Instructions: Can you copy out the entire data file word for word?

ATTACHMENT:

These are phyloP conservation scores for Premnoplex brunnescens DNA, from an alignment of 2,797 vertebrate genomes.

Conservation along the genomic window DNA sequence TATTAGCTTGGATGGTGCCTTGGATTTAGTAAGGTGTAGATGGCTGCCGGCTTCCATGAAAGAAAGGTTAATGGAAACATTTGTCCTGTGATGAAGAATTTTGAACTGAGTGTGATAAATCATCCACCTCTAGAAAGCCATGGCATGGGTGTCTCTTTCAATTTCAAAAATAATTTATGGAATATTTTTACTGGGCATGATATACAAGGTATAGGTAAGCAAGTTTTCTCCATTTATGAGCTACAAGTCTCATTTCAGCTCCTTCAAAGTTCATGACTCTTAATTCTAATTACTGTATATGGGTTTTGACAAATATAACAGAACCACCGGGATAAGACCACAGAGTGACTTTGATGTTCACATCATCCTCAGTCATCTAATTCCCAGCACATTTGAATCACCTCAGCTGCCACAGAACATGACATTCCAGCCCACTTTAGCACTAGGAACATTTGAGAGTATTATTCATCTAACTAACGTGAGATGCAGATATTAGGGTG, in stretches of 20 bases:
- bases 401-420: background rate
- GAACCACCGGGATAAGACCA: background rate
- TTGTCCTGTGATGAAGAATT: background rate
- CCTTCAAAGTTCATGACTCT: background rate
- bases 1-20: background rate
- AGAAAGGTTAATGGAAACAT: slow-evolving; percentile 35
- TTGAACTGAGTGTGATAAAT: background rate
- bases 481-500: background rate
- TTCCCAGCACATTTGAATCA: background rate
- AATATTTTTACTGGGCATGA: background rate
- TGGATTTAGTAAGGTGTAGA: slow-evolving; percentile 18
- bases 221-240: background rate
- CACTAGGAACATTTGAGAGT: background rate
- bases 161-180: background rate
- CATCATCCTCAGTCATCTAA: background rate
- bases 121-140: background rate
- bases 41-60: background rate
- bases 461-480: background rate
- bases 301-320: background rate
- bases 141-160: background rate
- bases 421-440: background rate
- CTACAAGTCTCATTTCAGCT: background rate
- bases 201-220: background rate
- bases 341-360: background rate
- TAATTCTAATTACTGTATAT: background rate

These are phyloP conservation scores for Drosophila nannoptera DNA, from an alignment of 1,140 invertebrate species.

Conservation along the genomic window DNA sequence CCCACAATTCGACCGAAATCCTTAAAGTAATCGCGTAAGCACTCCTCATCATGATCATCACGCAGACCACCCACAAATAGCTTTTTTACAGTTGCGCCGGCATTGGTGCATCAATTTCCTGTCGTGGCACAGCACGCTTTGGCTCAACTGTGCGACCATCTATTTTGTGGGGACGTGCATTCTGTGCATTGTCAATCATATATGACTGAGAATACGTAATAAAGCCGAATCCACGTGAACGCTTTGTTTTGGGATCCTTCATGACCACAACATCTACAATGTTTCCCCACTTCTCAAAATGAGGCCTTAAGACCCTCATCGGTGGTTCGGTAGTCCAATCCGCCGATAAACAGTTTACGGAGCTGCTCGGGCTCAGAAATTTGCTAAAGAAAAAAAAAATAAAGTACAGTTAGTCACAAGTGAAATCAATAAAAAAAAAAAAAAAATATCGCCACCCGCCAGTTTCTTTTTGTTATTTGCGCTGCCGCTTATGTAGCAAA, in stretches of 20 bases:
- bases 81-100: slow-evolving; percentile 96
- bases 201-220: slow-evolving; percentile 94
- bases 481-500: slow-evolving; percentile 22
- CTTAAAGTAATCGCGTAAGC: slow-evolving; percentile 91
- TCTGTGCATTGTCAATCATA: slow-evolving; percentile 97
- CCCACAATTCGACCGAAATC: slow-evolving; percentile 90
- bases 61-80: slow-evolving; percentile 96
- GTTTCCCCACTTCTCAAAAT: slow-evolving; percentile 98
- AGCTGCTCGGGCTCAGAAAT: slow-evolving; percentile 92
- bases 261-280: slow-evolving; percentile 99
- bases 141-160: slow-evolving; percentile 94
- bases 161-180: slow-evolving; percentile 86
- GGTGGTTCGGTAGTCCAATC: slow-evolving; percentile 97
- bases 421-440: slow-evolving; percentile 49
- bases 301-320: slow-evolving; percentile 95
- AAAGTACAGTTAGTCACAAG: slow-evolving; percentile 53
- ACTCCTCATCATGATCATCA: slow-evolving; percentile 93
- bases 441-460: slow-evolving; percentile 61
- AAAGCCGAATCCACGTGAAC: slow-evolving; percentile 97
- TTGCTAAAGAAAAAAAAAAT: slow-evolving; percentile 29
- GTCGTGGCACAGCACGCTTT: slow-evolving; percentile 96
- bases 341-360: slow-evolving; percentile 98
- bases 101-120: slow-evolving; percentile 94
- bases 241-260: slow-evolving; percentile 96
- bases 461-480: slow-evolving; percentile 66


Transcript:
These are phyloP conservation scores for Premnoplex brunnescens DNA, from an alignment of 2,797 vertebrate genomes.

Conservation along the genomic window DNA sequence TATTAGCTTGGATGGTGCCTTGGATTTAGTAAGGTGTAGATGGCTGCCGGCTTCCATGAAAGAAAGGTTAATGGAAACATTTGTCCTGTGATGAAGAATTTTGAACTGAGTGTGATAAATCATCCACCTCTAGAAAGCCATGGCATGGGTGTCTCTTTCAATTTCAAAAATAATTTATGGAATATTTTTACTGGGCATGATATACAAGGTATAGGTAAGCAAGTTTTCTCCATTTATGAGCTACAAGTCTCATTTCAGCTCCTTCAAAGTTCATGACTCTTAATTCTAATTACTGTATATGGGTTTTGACAAATATAACAGAACCACCGGGATAAGACCACAGAGTGACTTTGATGTTCACATCATCCTCAGTCATCTAATTCCCAGCACATTTGAATCACCTCAGCTGCCACAGAACATGACATTCCAGCCCACTTTAGCACTAGGAACATTTGAGAGTATTATTCATCTAACTAACGTGAGATGCAGATATTAGGGTG, in stretches of 20 bases:
- bases 401-420: background rate
- GAACCACCGGGATAAGACCA: background rate
- TTGTCCTGTGATGAAGAATT: background rate
- CCTTCAAAGTTCATGACTCT: background rate
- bases 1-20: background rate
- AGAAAGGTTAATGGAAACAT: slow-evolving; percentile 35
- TTGAACTGAGTGTGATAAAT: background rate
- bases 481-500: background rate
- TTCCCAGCACATTTGAATCA: background rate
- AATATTTTTACTGGGCATGA: background rate
- TGGATTTAGTAAGGTGTAGA: slow-evolving; percentile 18
- bases 221-240: background rate
- CACTAGGAACATTTGAGAGT: background rate
- bases 161-180: background rate
- CATCATCCTCAGTCATCTAA: background rate
- bases 121-140: background rate
- bases 41-60: background rate
- bases 461-480: background rate
- bases 301-320: background rate
- bases 141-160: background rate
- bases 421-440: background rate
- CTACAAGTCTCATTTCAGCT: background rate
- bases 201-220: background rate
- bases 341-360: background rate
- TAATTCTAATTACTGTATAT: background rate

These are phyloP conservation scores for Drosophila nannoptera DNA, from an alignment of 1,140 invertebrate species.

Conservation along the genomic window DNA sequence CCCACAATTCGACCGAAATCCTTAAAGTAATCGCGTAAGCACTCCTCATCATGATCATCACGCAGACCACCCACAAATAGCTTTTTTACAGTTGCGCCGGCATTGGTGCATCAATTTCCTGTCGTGGCACAGCACGCTTTGGCTCAACTGTGCGACCATCTATTTTGTGGGGACGTGCATTCTGTGCATTGTCAATCATATATGACTGAGAATACGTAATAAAGCCGAATCCACGTGAACGCTTTGTTTTGGGATCCTTCATGACCACAACATCTACAATGTTTCCCCACTTCTCAAAATGAGGCCTTAAGACCCTCATCGGTGGTTCGGTAGTCCAATCCGCCGATAAACAGTTTACGGAGCTGCTCGGGCTCAGAAATTTGCTAAAGAAAAAAAAAATAAAGTACAGTTAGTCACAAGTGAAATCAATAAAAAAAAAAAAAAAATATCGCCACCCGCCAGTTTCTTTTTGTTATTTGCGCTGCCGCTTATGTAGCAAA, in stretches of 20 bases:
- bases 81-100: slow-evolving; percentile 96
- bases 201-220: slow-evolving; percentile 94
- bases 481-500: slow-evolving; percentile 22
- CTTAAAGTAATCGCGTAAGC: slow-evolving; percentile 91
- TCTGTGCATTGTCAATCATA: slow-evolving; percentile 97
- CCCACAATTCGACCGAAATC: slow-evolving; percentile 90
- bases 61-80: slow-evolving; percentile 96
- GTTTCCCCACTTCTCAAAAT: slow-evolving; percentile 98
- AGCTGCTCGGGCTCAGAAAT: slow-evolving; percentile 92
- bases 261-280: slow-evolving; percentile 99
- bases 141-160: slow-evolving; percentile 94
- bases 161-180: slow-evolving; percentile 86
- GGTGGTTCGGTAGTCCAATC: slow-evolving; percentile 97
- bases 421-440: slow-evolving; percentile 49
- bases 301-320: slow-evolving; percentile 95
- AAAGTACAGTTAGTCACAAG: slow-evolving; percentile 53
- ACTCCTCATCATGATCATCA: slow-evolving; percentile 93
- bases 441-460: slow-evolving; percentile 61
- AAAGCCGAATCCACGTGAAC: slow-evolving; percentile 97
- TTGCTAAAGAAAAAAAAAAT: slow-evolving; percentile 29
- GTCGTGGCACAGCACGCTTT: slow-evolving; percentile 96
- bases 341-360: slow-evolving; percentile 98
- bases 101-120: slow-evolving; percentile 94
- bases 241-260: slow-evolving; percentile 96
- bases 461-480: slow-evolving; percentile 66